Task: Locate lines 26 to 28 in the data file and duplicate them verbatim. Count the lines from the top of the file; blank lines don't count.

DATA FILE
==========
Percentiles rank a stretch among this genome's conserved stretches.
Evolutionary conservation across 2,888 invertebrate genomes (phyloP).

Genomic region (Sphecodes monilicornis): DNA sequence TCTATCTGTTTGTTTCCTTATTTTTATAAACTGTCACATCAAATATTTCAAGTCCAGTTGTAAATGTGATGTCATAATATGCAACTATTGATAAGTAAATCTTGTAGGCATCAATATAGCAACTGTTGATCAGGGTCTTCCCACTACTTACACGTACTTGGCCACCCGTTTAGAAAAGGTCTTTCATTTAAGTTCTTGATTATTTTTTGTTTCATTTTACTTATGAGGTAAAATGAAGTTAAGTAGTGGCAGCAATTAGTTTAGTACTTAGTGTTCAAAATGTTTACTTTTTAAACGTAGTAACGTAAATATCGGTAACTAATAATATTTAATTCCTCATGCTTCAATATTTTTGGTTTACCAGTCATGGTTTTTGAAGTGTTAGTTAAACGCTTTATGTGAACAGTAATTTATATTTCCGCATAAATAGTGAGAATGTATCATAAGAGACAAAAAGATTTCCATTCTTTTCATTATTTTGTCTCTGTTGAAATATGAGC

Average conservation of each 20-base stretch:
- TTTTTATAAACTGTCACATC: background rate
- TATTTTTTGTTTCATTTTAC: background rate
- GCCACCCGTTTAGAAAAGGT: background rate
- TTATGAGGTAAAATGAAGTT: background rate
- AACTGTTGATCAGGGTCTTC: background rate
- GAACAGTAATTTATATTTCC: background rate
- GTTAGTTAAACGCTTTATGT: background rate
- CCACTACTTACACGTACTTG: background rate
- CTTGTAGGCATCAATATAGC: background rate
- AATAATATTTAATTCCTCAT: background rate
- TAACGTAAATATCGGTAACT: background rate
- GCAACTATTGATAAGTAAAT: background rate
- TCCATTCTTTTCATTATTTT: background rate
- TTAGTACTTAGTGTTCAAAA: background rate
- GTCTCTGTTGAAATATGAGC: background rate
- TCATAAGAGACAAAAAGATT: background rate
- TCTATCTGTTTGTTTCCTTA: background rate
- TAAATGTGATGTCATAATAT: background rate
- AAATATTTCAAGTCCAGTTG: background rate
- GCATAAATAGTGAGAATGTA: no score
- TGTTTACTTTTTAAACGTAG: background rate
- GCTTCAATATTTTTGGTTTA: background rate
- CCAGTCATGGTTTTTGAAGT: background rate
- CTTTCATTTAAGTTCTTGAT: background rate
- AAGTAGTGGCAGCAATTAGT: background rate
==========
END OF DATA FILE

- GCTTCAATATTTTTGGTTTA: background rate
- CCAGTCATGGTTTTTGAAGT: background rate
- CTTTCATTTAAGTTCTTGAT: background rate